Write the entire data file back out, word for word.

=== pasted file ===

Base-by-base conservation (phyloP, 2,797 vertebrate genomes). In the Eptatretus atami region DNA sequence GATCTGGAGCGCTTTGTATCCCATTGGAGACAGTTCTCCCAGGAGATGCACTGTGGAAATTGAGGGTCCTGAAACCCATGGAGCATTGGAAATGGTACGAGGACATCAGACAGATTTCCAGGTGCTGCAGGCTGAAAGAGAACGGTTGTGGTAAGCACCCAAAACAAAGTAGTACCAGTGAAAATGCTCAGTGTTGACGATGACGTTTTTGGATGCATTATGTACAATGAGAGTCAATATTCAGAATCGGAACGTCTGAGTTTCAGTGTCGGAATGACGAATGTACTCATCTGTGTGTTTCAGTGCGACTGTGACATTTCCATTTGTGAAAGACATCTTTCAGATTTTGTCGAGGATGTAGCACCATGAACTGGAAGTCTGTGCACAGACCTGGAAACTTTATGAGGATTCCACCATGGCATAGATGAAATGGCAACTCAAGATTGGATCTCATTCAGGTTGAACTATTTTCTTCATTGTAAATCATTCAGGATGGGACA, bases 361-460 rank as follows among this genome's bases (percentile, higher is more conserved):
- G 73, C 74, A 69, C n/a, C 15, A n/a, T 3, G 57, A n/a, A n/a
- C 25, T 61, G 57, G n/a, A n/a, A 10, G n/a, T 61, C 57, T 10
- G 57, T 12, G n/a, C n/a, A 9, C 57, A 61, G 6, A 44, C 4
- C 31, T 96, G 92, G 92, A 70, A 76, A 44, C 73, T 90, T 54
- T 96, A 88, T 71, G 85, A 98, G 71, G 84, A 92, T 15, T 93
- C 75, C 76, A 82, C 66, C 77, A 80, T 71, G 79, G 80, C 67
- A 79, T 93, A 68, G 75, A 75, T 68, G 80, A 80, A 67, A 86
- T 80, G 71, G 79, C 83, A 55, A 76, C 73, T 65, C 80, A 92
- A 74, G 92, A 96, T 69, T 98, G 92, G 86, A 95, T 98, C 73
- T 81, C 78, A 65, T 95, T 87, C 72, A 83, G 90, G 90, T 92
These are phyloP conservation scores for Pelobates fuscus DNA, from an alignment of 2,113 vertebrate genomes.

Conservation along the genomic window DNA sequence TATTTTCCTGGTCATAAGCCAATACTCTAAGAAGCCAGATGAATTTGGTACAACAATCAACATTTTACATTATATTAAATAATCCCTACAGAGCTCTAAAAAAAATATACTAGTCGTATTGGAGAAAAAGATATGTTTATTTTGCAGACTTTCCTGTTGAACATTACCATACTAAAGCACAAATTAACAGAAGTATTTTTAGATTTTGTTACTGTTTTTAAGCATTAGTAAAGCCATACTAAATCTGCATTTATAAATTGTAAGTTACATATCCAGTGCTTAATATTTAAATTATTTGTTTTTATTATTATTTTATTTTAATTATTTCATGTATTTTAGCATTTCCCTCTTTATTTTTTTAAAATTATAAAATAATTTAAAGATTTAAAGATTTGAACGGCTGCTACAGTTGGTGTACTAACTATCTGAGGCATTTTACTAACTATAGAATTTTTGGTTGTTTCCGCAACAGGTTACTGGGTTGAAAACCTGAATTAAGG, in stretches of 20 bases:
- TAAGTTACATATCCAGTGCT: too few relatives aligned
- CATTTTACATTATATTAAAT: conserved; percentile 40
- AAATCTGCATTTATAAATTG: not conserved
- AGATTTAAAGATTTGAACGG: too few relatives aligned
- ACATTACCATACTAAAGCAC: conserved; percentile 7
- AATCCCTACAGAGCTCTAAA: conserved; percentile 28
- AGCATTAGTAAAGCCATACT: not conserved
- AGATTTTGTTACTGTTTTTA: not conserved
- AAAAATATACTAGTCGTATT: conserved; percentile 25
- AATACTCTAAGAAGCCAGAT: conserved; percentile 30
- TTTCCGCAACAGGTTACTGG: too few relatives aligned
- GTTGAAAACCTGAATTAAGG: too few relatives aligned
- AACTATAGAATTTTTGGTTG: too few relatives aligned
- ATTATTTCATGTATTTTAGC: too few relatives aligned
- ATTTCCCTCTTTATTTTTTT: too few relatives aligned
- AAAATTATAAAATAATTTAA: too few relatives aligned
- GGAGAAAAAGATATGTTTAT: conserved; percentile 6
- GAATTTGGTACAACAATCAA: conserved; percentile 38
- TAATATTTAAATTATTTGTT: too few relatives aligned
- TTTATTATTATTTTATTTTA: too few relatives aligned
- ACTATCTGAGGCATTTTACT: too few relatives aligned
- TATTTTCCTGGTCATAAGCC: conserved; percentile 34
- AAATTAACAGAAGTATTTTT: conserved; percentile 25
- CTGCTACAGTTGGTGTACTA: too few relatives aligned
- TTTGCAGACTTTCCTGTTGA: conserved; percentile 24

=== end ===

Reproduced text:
Base-by-base conservation (phyloP, 2,797 vertebrate genomes). In the Eptatretus atami region DNA sequence GATCTGGAGCGCTTTGTATCCCATTGGAGACAGTTCTCCCAGGAGATGCACTGTGGAAATTGAGGGTCCTGAAACCCATGGAGCATTGGAAATGGTACGAGGACATCAGACAGATTTCCAGGTGCTGCAGGCTGAAAGAGAACGGTTGTGGTAAGCACCCAAAACAAAGTAGTACCAGTGAAAATGCTCAGTGTTGACGATGACGTTTTTGGATGCATTATGTACAATGAGAGTCAATATTCAGAATCGGAACGTCTGAGTTTCAGTGTCGGAATGACGAATGTACTCATCTGTGTGTTTCAGTGCGACTGTGACATTTCCATTTGTGAAAGACATCTTTCAGATTTTGTCGAGGATGTAGCACCATGAACTGGAAGTCTGTGCACAGACCTGGAAACTTTATGAGGATTCCACCATGGCATAGATGAAATGGCAACTCAAGATTGGATCTCATTCAGGTTGAACTATTTTCTTCATTGTAAATCATTCAGGATGGGACA, bases 361-460 rank as follows among this genome's bases (percentile, higher is more conserved):
- G 73, C 74, A 69, C n/a, C 15, A n/a, T 3, G 57, A n/a, A n/a
- C 25, T 61, G 57, G n/a, A n/a, A 10, G n/a, T 61, C 57, T 10
- G 57, T 12, G n/a, C n/a, A 9, C 57, A 61, G 6, A 44, C 4
- C 31, T 96, G 92, G 92, A 70, A 76, A 44, C 73, T 90, T 54
- T 96, A 88, T 71, G 85, A 98, G 71, G 84, A 92, T 15, T 93
- C 75, C 76, A 82, C 66, C 77, A 80, T 71, G 79, G 80, C 67
- A 79, T 93, A 68, G 75, A 75, T 68, G 80, A 80, A 67, A 86
- T 80, G 71, G 79, C 83, A 55, A 76, C 73, T 65, C 80, A 92
- A 74, G 92, A 96, T 69, T 98, G 92, G 86, A 95, T 98, C 73
- T 81, C 78, A 65, T 95, T 87, C 72, A 83, G 90, G 90, T 92
These are phyloP conservation scores for Pelobates fuscus DNA, from an alignment of 2,113 vertebrate genomes.

Conservation along the genomic window DNA sequence TATTTTCCTGGTCATAAGCCAATACTCTAAGAAGCCAGATGAATTTGGTACAACAATCAACATTTTACATTATATTAAATAATCCCTACAGAGCTCTAAAAAAAATATACTAGTCGTATTGGAGAAAAAGATATGTTTATTTTGCAGACTTTCCTGTTGAACATTACCATACTAAAGCACAAATTAACAGAAGTATTTTTAGATTTTGTTACTGTTTTTAAGCATTAGTAAAGCCATACTAAATCTGCATTTATAAATTGTAAGTTACATATCCAGTGCTTAATATTTAAATTATTTGTTTTTATTATTATTTTATTTTAATTATTTCATGTATTTTAGCATTTCCCTCTTTATTTTTTTAAAATTATAAAATAATTTAAAGATTTAAAGATTTGAACGGCTGCTACAGTTGGTGTACTAACTATCTGAGGCATTTTACTAACTATAGAATTTTTGGTTGTTTCCGCAACAGGTTACTGGGTTGAAAACCTGAATTAAGG, in stretches of 20 bases:
- TAAGTTACATATCCAGTGCT: too few relatives aligned
- CATTTTACATTATATTAAAT: conserved; percentile 40
- AAATCTGCATTTATAAATTG: not conserved
- AGATTTAAAGATTTGAACGG: too few relatives aligned
- ACATTACCATACTAAAGCAC: conserved; percentile 7
- AATCCCTACAGAGCTCTAAA: conserved; percentile 28
- AGCATTAGTAAAGCCATACT: not conserved
- AGATTTTGTTACTGTTTTTA: not conserved
- AAAAATATACTAGTCGTATT: conserved; percentile 25
- AATACTCTAAGAAGCCAGAT: conserved; percentile 30
- TTTCCGCAACAGGTTACTGG: too few relatives aligned
- GTTGAAAACCTGAATTAAGG: too few relatives aligned
- AACTATAGAATTTTTGGTTG: too few relatives aligned
- ATTATTTCATGTATTTTAGC: too few relatives aligned
- ATTTCCCTCTTTATTTTTTT: too few relatives aligned
- AAAATTATAAAATAATTTAA: too few relatives aligned
- GGAGAAAAAGATATGTTTAT: conserved; percentile 6
- GAATTTGGTACAACAATCAA: conserved; percentile 38
- TAATATTTAAATTATTTGTT: too few relatives aligned
- TTTATTATTATTTTATTTTA: too few relatives aligned
- ACTATCTGAGGCATTTTACT: too few relatives aligned
- TATTTTCCTGGTCATAAGCC: conserved; percentile 34
- AAATTAACAGAAGTATTTTT: conserved; percentile 25
- CTGCTACAGTTGGTGTACTA: too few relatives aligned
- TTTGCAGACTTTCCTGTTGA: conserved; percentile 24